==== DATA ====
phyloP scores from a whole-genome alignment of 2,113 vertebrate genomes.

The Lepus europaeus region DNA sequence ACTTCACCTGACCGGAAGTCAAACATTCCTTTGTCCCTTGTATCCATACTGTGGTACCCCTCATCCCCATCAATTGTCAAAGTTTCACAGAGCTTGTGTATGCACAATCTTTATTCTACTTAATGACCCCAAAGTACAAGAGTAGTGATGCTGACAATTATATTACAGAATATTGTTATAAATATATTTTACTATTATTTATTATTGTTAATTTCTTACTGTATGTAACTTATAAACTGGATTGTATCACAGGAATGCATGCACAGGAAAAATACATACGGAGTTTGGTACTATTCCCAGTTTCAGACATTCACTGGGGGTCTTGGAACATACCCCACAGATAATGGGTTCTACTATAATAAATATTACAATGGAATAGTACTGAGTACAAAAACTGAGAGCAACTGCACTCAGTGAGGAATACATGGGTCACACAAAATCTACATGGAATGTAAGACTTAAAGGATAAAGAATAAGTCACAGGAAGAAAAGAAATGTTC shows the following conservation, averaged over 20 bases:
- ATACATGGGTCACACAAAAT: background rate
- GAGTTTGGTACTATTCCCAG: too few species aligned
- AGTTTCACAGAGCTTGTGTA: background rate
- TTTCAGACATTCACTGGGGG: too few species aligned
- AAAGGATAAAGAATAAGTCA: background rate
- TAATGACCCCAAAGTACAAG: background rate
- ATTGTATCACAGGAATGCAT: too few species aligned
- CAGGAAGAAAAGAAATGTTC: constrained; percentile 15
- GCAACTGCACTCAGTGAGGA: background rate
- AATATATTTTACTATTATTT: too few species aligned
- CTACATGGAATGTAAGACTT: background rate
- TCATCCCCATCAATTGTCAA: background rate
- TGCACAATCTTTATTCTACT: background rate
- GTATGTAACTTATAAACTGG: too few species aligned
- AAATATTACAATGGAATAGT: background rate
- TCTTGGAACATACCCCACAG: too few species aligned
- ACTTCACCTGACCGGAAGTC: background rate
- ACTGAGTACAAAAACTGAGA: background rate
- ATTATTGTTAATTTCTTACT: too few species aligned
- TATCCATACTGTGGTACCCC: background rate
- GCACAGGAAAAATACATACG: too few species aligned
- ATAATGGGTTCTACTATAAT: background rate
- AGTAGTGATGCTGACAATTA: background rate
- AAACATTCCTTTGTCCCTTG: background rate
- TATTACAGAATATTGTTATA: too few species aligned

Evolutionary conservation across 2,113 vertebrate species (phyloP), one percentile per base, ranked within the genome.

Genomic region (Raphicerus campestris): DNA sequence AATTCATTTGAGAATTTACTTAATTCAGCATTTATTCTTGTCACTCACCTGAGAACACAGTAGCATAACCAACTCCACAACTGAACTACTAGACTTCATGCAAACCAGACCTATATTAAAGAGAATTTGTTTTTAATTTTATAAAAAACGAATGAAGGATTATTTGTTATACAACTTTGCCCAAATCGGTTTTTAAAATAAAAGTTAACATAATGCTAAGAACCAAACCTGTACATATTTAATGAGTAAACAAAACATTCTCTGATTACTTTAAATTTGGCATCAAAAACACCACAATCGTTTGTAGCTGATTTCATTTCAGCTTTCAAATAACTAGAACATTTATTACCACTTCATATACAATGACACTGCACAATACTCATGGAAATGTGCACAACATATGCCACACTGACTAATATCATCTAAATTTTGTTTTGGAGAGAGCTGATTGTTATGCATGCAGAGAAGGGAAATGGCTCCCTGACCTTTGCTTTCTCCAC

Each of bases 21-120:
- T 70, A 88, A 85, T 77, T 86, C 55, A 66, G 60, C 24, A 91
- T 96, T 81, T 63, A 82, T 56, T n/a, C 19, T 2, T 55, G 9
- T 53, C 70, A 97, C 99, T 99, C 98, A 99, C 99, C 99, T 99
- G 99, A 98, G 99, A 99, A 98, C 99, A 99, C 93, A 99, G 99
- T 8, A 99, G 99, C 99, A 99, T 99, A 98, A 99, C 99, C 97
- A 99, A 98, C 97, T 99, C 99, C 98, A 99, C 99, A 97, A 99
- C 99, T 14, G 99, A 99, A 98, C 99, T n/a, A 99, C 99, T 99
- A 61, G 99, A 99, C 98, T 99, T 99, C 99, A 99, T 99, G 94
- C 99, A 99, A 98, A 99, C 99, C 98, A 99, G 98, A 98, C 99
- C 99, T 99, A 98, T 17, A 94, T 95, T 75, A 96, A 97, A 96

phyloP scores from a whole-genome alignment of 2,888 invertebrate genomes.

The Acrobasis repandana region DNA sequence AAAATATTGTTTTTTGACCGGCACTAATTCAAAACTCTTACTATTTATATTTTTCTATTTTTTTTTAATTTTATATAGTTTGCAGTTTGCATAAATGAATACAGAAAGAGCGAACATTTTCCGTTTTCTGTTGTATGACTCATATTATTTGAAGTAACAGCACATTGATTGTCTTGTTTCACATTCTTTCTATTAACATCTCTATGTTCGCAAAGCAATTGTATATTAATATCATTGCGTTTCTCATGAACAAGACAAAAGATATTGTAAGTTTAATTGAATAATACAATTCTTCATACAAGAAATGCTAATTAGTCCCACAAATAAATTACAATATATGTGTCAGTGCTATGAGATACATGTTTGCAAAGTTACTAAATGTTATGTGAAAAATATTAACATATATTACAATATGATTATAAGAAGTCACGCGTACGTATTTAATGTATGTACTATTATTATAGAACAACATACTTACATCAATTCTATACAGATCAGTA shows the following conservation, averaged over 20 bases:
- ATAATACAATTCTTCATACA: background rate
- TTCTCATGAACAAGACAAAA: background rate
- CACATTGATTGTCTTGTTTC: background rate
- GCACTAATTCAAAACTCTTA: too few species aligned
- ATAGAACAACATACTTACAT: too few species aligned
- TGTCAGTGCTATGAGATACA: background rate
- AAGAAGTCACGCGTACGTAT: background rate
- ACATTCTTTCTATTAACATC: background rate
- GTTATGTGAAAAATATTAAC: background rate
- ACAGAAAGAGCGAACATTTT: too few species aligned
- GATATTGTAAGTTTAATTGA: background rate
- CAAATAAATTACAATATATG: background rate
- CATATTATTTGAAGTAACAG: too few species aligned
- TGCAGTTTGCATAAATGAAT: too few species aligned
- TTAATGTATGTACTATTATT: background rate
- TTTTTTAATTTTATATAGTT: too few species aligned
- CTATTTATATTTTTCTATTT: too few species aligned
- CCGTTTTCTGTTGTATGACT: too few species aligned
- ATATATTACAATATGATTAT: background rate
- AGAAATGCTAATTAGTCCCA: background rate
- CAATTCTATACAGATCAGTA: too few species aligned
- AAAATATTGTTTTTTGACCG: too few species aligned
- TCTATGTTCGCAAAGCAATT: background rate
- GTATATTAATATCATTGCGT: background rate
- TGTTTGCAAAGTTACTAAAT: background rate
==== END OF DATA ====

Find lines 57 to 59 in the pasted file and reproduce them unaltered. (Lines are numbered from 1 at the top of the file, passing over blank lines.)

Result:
- TTAATGTATGTACTATTATT: background rate
- TTTTTTAATTTTATATAGTT: too few species aligned
- CTATTTATATTTTTCTATTT: too few species aligned